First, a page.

Fig. 1 – Tom Chatfield: 7 ways games reward the brain (at Ted Global 2010, July 2010)

Fig. 2 – Screenshot of LinkedIn progress bar (taken from:

LinkedIn Progress Bar

Fig. 3 – Some gamification reward structures to consider (from Kevin Werbach’s Gamification Course, January – April ’14)

Questions to consider when creating and offering rewards:

  • Which behaviours can/should be rewarded? Provide people with meaningful choices and reward accordingly
  • Tangible / Intangible rewards – Offering money is an obvious example of tangible rewards. A digital badge is a good example of an intangible reward.
  • Expected / Unexpected rewards – Does the player know that he/she will receive a reward or does the reward come as a surprise?
  • What are the rewards contingent on? Rewards can be automatic (‘task non-contingent’), which means that players will get a reward regardless. In contrast, rewards can be related to actually doing a task: ‘engagement contingent’ (starting the task), ‘completion contingent’ (finishing the task) and ‘performance contingent’ (related to how well a player performs the task).
  • When is the reward offered? There are four basic ways to schedule rewards: (1) continuous rewards – these rewards are somewhat automatic (2) fixed ratio rewards – a player will receive a reward at a set number of times (3) fixed interval rewards – these rewards are based on time (and not on what a player does) and (4) variable rewards – these rewards aren’t based on a fixed schedule.

A good example is Samsung Nation’s Quest Badge, which is intangible, expected and completion contingent:

Samsung Nation quest badge

Fig. 4 – Gabe Zichermann’s SAPS (adapted from:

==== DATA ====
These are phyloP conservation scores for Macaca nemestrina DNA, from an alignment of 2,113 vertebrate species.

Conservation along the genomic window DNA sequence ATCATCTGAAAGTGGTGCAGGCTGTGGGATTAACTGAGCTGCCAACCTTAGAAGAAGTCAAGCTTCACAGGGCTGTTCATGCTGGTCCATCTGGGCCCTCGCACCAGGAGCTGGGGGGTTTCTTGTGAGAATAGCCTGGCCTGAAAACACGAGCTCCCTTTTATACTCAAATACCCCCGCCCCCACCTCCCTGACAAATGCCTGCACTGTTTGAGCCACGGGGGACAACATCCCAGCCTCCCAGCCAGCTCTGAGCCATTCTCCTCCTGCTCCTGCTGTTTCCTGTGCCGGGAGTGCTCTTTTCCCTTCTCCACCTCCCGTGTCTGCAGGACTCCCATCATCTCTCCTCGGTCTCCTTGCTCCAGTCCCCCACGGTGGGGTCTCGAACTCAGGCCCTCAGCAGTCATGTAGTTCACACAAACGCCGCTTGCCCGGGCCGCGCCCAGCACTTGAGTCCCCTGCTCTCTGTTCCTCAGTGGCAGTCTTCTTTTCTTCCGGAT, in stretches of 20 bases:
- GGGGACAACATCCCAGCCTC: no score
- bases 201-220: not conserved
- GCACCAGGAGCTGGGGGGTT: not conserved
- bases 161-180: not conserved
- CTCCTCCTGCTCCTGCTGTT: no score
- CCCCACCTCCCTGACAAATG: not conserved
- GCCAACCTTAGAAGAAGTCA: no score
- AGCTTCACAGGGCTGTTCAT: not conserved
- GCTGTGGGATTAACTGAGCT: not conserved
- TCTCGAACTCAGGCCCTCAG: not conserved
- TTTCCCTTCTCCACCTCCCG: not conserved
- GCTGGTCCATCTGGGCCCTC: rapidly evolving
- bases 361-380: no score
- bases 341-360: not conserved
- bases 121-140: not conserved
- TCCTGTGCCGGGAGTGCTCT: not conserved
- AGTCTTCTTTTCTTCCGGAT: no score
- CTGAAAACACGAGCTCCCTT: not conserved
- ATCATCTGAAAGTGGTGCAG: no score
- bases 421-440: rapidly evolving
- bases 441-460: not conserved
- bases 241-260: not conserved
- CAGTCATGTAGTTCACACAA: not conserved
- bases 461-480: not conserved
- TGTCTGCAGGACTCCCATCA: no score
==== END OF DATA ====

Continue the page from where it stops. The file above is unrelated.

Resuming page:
• Status – Example: being on top of the leaderboard
  • Access – Example: access to new content (as a reward)
  • Power – Example: the ability to moderate a game (once you’ve earned a certain amount of points)
  • Stuff – Example: receiving a tangible reward

Fig. 5 – The Motivational Spectrum (taken from:

Motivational Spectrum

Related links for further learning:


Gamification – What is it?

I recently started doing an online course on “Gamification” which was lectured by Kevin Werbach, an Associate Professor of Legal Studies and Business Ethics at Wharton School, Pennsylvania. In his first couple of lectures, Kevin concentrated on the meaning of gamification and its value.

Let’s start with a good definition of what gamification is: “The use of game elements and game design techniques in non-game contexts.” Good examples are Nike+, which aims to make the experience of running more game like, and the Pain Squad app which makes it easier for young cancer patients to complete daily reports on their pain levels (see Fig. 1 below).

Kevin highlighted the following things with respect to the meaning and value of gamification, :